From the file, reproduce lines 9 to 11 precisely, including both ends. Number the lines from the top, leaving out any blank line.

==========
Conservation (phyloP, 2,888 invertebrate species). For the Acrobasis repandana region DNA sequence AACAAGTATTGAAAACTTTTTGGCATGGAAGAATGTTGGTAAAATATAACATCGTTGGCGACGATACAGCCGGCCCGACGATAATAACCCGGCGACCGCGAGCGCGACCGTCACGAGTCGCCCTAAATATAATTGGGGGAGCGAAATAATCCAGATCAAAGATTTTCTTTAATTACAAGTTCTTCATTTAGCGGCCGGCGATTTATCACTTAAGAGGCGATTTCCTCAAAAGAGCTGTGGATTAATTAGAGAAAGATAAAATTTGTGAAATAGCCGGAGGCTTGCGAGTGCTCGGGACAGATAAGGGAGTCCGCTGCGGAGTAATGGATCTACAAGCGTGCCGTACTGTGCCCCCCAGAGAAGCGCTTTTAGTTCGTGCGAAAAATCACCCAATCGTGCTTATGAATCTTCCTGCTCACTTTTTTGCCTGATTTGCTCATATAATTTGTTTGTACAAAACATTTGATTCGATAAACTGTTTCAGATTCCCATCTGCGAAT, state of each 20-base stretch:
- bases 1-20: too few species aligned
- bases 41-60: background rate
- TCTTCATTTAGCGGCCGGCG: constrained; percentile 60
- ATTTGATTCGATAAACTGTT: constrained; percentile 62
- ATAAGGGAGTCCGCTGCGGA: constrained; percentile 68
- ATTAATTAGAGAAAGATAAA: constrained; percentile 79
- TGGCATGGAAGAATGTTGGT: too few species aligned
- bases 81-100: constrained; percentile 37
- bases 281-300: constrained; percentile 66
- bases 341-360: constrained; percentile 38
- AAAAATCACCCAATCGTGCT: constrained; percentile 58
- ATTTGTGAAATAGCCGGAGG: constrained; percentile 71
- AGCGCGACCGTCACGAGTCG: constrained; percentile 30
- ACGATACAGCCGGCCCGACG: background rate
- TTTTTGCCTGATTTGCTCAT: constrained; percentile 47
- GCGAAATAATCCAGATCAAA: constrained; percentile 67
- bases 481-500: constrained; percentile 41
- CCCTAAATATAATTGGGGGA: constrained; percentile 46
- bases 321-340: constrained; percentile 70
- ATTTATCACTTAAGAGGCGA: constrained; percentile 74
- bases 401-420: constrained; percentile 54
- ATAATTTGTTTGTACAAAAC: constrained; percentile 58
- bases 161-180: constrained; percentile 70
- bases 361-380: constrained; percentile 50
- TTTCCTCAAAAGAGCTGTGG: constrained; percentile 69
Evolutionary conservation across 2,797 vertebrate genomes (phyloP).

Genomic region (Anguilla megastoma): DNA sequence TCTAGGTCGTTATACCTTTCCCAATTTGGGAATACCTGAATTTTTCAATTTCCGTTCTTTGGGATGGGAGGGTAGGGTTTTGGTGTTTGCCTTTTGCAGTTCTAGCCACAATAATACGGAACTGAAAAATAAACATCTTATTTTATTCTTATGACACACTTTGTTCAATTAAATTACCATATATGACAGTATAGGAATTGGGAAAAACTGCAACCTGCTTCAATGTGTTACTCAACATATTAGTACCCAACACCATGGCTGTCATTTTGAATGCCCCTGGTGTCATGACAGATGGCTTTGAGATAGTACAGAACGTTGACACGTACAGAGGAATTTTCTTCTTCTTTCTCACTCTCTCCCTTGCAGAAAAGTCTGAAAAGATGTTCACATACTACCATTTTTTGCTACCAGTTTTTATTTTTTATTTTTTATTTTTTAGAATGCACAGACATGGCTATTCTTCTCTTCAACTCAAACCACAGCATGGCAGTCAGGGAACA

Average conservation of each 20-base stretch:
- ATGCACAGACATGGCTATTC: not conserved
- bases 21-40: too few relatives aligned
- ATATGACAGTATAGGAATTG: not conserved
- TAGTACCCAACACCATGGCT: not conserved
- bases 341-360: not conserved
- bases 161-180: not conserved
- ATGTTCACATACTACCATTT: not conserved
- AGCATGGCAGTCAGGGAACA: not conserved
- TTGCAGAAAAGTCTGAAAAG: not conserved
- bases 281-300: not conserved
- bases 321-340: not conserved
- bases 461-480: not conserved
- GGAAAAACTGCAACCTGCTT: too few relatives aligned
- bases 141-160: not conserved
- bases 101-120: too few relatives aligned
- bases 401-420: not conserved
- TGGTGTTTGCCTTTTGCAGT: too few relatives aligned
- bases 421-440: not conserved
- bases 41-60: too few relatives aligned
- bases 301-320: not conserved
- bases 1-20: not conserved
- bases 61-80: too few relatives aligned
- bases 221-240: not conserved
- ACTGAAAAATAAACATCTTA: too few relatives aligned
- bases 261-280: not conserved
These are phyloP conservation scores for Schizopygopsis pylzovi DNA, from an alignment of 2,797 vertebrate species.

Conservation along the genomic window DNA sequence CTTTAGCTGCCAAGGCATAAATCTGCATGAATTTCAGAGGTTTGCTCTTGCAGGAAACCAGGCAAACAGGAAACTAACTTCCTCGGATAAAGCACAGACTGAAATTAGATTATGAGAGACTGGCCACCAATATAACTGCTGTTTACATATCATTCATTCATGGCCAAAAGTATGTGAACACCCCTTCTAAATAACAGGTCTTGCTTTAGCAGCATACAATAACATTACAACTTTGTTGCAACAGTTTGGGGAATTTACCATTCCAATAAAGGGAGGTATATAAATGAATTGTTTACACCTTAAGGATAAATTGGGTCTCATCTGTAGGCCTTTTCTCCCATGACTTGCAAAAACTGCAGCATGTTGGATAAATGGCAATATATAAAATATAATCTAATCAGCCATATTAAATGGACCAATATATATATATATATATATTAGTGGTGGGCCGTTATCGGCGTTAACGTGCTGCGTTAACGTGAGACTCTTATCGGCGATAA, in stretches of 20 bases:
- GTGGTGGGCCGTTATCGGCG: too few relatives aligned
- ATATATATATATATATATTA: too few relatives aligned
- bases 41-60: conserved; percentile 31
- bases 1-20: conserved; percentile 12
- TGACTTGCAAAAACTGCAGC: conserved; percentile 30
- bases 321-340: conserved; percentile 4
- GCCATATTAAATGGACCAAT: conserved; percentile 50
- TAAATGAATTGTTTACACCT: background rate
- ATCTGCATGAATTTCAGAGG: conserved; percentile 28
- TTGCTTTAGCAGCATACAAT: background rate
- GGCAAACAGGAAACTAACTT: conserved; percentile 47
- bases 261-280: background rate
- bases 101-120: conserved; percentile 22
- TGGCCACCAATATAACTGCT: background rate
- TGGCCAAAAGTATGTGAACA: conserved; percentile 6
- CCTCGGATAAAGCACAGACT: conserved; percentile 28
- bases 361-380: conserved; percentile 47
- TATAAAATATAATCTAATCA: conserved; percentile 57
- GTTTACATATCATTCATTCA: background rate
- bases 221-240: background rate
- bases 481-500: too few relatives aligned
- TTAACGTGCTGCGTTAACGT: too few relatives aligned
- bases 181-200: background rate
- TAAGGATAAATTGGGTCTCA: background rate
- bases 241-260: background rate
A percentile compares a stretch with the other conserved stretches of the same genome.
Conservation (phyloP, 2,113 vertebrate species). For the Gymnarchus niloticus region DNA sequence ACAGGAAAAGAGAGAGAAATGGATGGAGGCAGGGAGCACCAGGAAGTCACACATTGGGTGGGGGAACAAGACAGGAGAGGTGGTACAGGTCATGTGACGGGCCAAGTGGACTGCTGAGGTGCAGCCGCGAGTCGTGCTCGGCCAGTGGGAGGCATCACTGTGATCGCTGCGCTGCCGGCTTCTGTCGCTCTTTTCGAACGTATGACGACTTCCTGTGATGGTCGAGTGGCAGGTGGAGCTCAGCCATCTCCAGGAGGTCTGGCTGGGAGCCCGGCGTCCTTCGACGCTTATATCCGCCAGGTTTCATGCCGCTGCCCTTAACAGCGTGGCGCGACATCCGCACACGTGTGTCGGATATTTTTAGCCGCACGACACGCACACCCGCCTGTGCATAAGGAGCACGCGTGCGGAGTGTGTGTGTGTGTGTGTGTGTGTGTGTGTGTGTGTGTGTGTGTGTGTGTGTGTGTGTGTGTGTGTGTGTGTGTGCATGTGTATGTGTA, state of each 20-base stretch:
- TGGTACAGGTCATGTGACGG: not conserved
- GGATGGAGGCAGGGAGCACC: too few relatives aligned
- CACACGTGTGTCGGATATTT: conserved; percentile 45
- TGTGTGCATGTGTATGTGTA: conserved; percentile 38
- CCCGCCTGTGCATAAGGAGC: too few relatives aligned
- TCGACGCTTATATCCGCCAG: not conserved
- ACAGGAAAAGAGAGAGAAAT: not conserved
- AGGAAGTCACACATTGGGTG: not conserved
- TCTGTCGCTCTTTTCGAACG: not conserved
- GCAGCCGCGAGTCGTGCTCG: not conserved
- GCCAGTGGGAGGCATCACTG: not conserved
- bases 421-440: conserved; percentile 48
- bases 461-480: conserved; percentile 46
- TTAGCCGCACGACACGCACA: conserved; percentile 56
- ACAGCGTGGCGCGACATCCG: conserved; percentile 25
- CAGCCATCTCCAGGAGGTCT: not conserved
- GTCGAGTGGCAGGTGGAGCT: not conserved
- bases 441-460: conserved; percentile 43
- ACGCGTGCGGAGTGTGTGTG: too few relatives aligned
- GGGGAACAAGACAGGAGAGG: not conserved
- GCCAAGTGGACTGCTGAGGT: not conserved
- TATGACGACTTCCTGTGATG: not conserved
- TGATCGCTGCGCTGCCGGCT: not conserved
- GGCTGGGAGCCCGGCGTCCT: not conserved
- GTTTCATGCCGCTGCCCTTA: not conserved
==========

- bases 81-100: constrained; percentile 37
- bases 281-300: constrained; percentile 66
- bases 341-360: constrained; percentile 38